Completing the all-around terrific cast are Anthony Alfaro, Francesca Arostegui, Ken Arpino, Grace Leszynski, Rebecca Mason-Wygal, Royce James McIntosh (Father Alexandrios), Tyler McKenzie, Alex Mendoza, Brynn Smith, Joshua LaMonte Switzer, Bonne Tomlinson, Jennifer Wingerter, Vince Wingerter, and Lauren Wright—all of whom execute Anthony Van Laast’s energetic, athletic choreography with flair in addition to providing considerable vocal backup both onstage and off. (One of Mamma Mia!’s cleverer conceits is having its ensemble serve as a veritable Greek chorus, popping up again and again in unexpected places.)
Swings Meghan Glogower, Andrew J. Koslow, Danny Lopez, and Carly Wielstein, who doubles as dance captain, are poised to step in at any performance as needed.
Original Mamma Mia! director Phillida Lloyd continues to receive directorial credit for this latest Mamma Mia! tour; Martha Banta remains resident director as she was in the show’s previous stop at the Segerstrom.
Music director Kevin Casey on keyboard 1 conducts the tour’s sensational six-piece band—associate music director Enrico De Trizio on keyboard 2, David Malachowski on guitar 1, Paul Heaney on guitar 2, Marcel Hamel on bass, and Oskar Häggdahl on drums—precisely the same number of instruments as in the 2011 Equity tour.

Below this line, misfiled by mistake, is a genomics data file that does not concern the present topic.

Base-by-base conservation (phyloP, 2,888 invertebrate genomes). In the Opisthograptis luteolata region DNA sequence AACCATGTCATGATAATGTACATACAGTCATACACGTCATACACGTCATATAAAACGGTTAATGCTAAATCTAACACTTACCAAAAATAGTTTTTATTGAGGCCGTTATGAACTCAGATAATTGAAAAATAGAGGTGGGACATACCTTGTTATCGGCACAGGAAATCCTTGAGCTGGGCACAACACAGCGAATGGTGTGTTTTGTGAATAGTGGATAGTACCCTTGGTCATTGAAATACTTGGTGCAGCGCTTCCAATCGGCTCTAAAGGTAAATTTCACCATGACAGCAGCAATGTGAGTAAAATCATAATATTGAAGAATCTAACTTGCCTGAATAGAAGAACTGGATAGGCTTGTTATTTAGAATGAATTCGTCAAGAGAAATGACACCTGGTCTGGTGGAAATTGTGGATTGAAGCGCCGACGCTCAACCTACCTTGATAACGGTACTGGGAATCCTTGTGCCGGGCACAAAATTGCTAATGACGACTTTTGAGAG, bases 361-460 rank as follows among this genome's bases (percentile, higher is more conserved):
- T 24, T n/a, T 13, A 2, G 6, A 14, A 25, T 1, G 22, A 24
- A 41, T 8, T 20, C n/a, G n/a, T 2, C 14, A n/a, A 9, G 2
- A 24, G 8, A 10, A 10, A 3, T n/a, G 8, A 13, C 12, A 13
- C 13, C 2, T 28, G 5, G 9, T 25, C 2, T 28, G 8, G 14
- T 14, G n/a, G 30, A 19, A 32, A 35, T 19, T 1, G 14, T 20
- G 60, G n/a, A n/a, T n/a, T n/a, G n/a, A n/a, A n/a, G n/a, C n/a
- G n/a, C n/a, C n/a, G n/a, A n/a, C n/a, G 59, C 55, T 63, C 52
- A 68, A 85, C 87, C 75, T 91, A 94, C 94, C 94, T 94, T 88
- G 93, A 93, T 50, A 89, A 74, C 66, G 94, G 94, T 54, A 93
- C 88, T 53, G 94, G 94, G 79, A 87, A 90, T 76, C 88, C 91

Not having seen Mamma Mia! on Broadway, I can’t say if production designer Mark Thompson’s touring sets match those at New York’s Winter Garden Theatre. Those which travel the country are rather more simple than what one might expect from a big-stage Broadway smash (basically two revolving set pieces which serve as the interior and exterior of the taverna), though they do evoke the white-on-blue-sky/sea image we have of the Greek isles—and appear to this reviewer’s eyes no different from those previously seen on tour.
Thompson’s excellent costumes range from ‘70s (and more specifically ‘70s ABBA) nostalgia to ‘90s Greek Isle-wear. Sound designers Andrew Bruce and Bobby Aitken do a first-rate job of mixing synthesizers and voices. Martin Koch is musical supervisor as well as providing additional material and arrangements.
PD Seltzer is company manager. Christopher Flores is stage manager. Alan D. Knight is assistant stage manager.
As Mamma Mia! continues its now 13-year-long Broadway run, there’s no sign of the ABBA musical slowing down any time soon as production after production opens in country after country. If this doesn’t make Mamma Mia!’s one-week-only arrival in Costa Mesa worth singing about, then I don’t know what does.
Segerstrom Center For The Arts, 600 Town Center Drive, Costa Mesa. Through April 13. Wednesday, Thursday, and Friday at 7:30. Saturday at 2:00 and 7:30. Sunday at 1:00 and 6:30. Reservations: 714 556-2787
April 8, 2014
Photos: Kevin Thomas Garcia